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Updated on January 20, 2014




Much of our focus today is on the war on terrorism in the Middle East. Emails circulate about the war heroes of today, and the media is piping about the controversy of whether the Bush Administration made a mistake, or if the Obama idea of withdrawing troops from the Middle East is wise, etc.

As a teenager, I was a volunteer at the Vet Center in Tampa. It was a counseling center that was run by the VA Hospital. There were many Vietnam Era Veterans who came in there and told me horror stories about their experiences. There was one guy that was always tripping out over the ceiling fan, which was giving him flashbacks of helicopter blades. Most of their clients had Post Traumatic Stress Disorder (PTSD), which is explained here:

All of the clients were struggling to survive. I remember one in particular that had an old Volkswagen that had so many holes in the gas tank that the poor guy had to get gas every few miles. It seemed funny then, but in hindsight, I can see how sad his plight really was. My dad's cousin was over there also and had to drag 55 gallon drums of gasoline into fields and light them on fire. He freaked out, and they sent him home.

I don't pretend to truly know, not even for a minute, what horrors veterans of any era have survived (or NOT survived), but I do feel that we should honor all who have fought for our freedom, not just those who are currently over there. There are also many families of military personnel who were killed in Vietnam, or just plain disappeared, that were never able to get closure. The pain they must feel should haunt us all. It seems they are all but forgotten in today's society.

I do know that they still have the "Moving Wall," and information about this wall can be found at I think that men like John McCain, who were tortured and survived to tell about it should be given the utmost respect. He nearly gave his life for his country. He was lucky to survive.

Carol Jose, an author in Florida, helped write a book by Evelyn Grubb, entitled "You Are Not Forgotten," and this is the story of a woman whose husband was shot down and captured alive in January, 1966. You can find more about this book at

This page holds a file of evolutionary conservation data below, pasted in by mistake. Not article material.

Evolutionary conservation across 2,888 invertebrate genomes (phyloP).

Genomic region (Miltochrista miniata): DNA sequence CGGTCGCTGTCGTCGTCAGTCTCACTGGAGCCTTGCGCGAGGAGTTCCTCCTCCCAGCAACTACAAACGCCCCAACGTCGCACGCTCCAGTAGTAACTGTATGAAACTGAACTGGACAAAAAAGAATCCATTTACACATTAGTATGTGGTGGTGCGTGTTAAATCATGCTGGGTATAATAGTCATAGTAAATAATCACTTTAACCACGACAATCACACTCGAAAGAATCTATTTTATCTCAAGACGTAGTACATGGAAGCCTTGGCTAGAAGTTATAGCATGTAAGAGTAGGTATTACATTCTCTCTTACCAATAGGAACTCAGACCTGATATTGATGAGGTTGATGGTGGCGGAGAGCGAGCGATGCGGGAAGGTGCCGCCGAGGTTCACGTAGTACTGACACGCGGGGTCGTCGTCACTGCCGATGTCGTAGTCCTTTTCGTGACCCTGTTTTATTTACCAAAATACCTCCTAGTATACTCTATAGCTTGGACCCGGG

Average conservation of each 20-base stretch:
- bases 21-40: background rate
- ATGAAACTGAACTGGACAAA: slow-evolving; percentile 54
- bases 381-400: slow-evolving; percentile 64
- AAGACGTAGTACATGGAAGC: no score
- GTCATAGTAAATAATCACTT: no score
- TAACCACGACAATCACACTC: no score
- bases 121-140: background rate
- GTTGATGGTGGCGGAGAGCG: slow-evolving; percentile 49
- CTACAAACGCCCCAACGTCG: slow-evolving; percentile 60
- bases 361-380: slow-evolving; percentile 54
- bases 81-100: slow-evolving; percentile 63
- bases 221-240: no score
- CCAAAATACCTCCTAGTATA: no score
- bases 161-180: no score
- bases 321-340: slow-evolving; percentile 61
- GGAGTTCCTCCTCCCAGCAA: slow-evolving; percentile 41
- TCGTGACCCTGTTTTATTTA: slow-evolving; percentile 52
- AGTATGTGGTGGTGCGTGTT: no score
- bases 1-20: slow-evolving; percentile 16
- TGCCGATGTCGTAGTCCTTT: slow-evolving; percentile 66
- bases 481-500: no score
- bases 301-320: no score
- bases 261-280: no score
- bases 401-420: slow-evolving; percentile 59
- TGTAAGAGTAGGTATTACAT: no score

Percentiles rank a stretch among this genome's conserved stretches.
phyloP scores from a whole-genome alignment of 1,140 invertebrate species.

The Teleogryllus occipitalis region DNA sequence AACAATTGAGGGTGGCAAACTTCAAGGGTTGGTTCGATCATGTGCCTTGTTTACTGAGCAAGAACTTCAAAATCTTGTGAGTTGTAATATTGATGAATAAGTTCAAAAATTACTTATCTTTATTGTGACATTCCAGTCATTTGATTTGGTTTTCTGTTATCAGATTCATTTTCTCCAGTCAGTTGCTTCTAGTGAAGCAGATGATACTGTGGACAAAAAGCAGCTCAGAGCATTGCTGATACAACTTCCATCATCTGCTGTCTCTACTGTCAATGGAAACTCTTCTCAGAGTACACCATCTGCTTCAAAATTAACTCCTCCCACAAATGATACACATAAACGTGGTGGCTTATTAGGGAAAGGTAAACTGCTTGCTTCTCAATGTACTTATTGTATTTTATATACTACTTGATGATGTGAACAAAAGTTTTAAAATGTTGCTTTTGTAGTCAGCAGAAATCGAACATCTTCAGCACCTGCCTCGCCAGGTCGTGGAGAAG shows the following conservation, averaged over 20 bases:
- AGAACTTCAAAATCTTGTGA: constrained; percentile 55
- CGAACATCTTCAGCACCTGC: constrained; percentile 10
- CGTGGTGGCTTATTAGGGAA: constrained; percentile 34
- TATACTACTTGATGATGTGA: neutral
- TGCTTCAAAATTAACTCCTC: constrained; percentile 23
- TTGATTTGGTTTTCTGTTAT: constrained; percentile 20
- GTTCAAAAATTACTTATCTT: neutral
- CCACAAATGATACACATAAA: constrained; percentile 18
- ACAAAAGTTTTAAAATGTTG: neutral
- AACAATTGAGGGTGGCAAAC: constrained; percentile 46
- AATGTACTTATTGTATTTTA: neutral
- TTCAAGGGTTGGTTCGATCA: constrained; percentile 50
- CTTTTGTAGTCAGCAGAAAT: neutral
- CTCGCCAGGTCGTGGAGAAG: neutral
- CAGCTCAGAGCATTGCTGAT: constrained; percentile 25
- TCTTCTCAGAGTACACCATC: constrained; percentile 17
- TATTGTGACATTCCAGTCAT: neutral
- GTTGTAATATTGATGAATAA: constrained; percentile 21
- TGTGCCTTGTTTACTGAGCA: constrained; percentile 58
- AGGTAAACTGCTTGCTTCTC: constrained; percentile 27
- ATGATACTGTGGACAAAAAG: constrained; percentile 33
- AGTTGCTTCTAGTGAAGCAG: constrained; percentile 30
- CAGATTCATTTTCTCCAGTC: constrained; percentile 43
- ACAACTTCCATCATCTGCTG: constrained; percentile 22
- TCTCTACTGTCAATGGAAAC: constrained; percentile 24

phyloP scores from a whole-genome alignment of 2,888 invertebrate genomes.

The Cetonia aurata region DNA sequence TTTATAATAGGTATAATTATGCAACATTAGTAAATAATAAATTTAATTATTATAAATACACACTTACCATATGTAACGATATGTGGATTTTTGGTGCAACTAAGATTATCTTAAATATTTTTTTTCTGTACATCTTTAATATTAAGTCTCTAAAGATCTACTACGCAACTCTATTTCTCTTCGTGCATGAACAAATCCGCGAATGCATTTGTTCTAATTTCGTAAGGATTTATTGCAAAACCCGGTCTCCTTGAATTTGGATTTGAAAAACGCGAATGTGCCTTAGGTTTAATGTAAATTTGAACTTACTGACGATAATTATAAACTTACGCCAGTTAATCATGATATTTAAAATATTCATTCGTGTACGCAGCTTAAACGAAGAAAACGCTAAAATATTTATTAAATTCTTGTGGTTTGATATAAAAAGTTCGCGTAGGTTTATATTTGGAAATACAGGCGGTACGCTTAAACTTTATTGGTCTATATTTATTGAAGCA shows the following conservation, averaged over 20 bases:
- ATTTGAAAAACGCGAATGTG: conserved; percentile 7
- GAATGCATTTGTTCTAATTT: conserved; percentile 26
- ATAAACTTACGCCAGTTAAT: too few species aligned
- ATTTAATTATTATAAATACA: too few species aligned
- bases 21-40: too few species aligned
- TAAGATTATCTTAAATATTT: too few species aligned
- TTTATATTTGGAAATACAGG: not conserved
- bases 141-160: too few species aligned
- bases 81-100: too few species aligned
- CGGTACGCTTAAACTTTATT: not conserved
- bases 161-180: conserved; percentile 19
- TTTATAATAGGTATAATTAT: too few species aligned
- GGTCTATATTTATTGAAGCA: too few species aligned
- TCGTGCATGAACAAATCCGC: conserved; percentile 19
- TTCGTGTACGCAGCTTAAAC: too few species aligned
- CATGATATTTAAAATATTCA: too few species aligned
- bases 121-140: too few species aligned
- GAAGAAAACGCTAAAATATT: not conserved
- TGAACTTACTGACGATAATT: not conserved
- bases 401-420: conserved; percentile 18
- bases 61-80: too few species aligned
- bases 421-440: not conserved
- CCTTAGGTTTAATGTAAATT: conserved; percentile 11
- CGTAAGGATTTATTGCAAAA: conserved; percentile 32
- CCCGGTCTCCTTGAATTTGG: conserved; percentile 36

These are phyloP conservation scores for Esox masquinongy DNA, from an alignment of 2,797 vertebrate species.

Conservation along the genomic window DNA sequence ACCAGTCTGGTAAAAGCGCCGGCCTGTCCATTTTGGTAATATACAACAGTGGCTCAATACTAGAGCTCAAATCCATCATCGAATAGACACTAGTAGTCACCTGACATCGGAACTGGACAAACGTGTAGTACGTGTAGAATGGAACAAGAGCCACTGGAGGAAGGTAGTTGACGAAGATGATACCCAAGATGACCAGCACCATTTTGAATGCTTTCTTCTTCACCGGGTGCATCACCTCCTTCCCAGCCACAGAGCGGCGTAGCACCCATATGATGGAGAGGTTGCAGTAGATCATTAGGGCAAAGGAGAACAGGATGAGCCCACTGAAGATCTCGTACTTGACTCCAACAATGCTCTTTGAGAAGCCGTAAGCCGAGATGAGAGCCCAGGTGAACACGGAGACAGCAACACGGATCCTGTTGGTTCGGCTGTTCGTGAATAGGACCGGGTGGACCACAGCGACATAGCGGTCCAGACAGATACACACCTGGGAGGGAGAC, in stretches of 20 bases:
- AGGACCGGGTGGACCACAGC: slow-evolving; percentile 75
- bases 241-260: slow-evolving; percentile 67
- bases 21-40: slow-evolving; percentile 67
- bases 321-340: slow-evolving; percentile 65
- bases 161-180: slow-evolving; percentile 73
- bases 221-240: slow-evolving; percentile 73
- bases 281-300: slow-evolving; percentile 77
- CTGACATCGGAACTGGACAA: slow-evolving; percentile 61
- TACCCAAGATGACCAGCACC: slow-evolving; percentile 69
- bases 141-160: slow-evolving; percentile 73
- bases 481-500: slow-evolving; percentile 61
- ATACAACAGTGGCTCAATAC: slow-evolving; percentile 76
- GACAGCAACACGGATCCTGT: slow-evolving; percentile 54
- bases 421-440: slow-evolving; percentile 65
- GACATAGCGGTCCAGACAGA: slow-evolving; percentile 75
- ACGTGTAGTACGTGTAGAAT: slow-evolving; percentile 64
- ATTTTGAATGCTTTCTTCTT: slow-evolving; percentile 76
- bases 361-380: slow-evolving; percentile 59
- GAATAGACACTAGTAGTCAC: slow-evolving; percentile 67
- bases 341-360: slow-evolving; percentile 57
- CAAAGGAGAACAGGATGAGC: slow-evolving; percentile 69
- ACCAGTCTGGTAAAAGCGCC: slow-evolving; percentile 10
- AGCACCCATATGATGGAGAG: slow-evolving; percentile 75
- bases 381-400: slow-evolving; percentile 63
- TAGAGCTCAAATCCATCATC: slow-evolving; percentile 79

It was a very interesting book, hard to put down. It had a forward by Henry Kissinger. It seems that this Evelyn Grubb had fought for the families of the prisoners of war and those missing in action, never giving up. The book is an eye opener, and Carol Jose is available for interview, according to the website. This is a section I am publishing with their permission:

You Are Not Forgotten - A Family’s Quest for Truth and the Founding of the National League of Families of POW/MIA

By Evelyn Grubb and Carol Jose • Foreword by Henry Kissinger
• WINNER - 2009 Indie Book Award for History

A true story of enduring love and tragic loss, set in a deep and moving time of war and extreme socio-political upheaval. An inspiring account of individuals, citizens, celebrities and politicians, whose lives cross, each demanding accounting for, and humane treatment of, our POWs and MIAs. They never give up...together they create history.
“You Are Not Forgotten" relates in amazing detail the history of the National League of Families, a story that has needed telling. I’m grateful that now it has been told.”
—Phyllis Galanti, Chairman, National League of Families of American POW/MIA, 1972/1973
“Newk” Grubb, an American fighter pilot is shot down on a reconnaissance mission early in the war, photographed apparently in good shape when captured by the North Vietnamese, then vanishing into silence. Evie, Newk’s wife and mother of their four young children, along with other remarkable POW/MIA wives and mothers, display the true backbone of this country: the triumph of American spirit and perseverance over incredible adversity. Together they take on the world, stand up to every level of military command from Sergeant to Admiral, the American political establishment, foreign leaders and diplomats, and even the U.N. The sheer heart-wrenching determination of Evie Grubb and the wives and families of POW MIA's leads to dramatic changes in the treatment of military families by the authorities, the media, and the American public. “You Are Not Forgotten” is told by co-author Carol Jose through Evie’s eyes, from her heart.
“...would make John F. Kennedy proud — this is a real life “profile in courage” by a remarkable woman who never gave up even though her nation did.”
—Don Shepperd, Maj. Gen., USAF(ret), CNN Military Analyst